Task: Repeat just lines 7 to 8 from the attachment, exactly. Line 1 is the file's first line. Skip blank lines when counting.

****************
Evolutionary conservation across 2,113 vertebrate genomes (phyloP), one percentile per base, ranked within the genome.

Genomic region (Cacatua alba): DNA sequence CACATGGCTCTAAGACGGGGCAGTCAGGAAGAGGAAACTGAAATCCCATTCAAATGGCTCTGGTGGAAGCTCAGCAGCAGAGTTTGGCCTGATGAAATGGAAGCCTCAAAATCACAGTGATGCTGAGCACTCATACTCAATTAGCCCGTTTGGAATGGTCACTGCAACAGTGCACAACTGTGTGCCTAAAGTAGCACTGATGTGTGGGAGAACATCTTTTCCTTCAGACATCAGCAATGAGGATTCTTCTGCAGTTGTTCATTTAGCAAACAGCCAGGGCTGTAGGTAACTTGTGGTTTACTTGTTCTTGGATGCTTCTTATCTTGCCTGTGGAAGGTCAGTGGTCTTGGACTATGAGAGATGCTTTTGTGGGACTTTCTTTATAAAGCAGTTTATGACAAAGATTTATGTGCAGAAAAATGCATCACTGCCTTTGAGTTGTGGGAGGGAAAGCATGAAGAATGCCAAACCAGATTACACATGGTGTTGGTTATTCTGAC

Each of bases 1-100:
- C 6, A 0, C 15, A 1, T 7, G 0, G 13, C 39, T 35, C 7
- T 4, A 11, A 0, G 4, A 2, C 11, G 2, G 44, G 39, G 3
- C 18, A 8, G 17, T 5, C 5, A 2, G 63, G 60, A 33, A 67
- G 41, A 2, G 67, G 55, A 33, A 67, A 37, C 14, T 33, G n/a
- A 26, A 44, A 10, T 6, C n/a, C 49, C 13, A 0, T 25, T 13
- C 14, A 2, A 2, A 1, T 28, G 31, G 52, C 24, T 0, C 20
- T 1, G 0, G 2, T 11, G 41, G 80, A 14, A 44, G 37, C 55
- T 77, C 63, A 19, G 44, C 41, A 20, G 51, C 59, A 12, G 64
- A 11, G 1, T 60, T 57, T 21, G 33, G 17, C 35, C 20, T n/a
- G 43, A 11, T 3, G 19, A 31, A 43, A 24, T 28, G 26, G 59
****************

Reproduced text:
- G 41, A 2, G 67, G 55, A 33, A 67, A 37, C 14, T 33, G n/a
- A 26, A 44, A 10, T 6, C n/a, C 49, C 13, A 0, T 25, T 13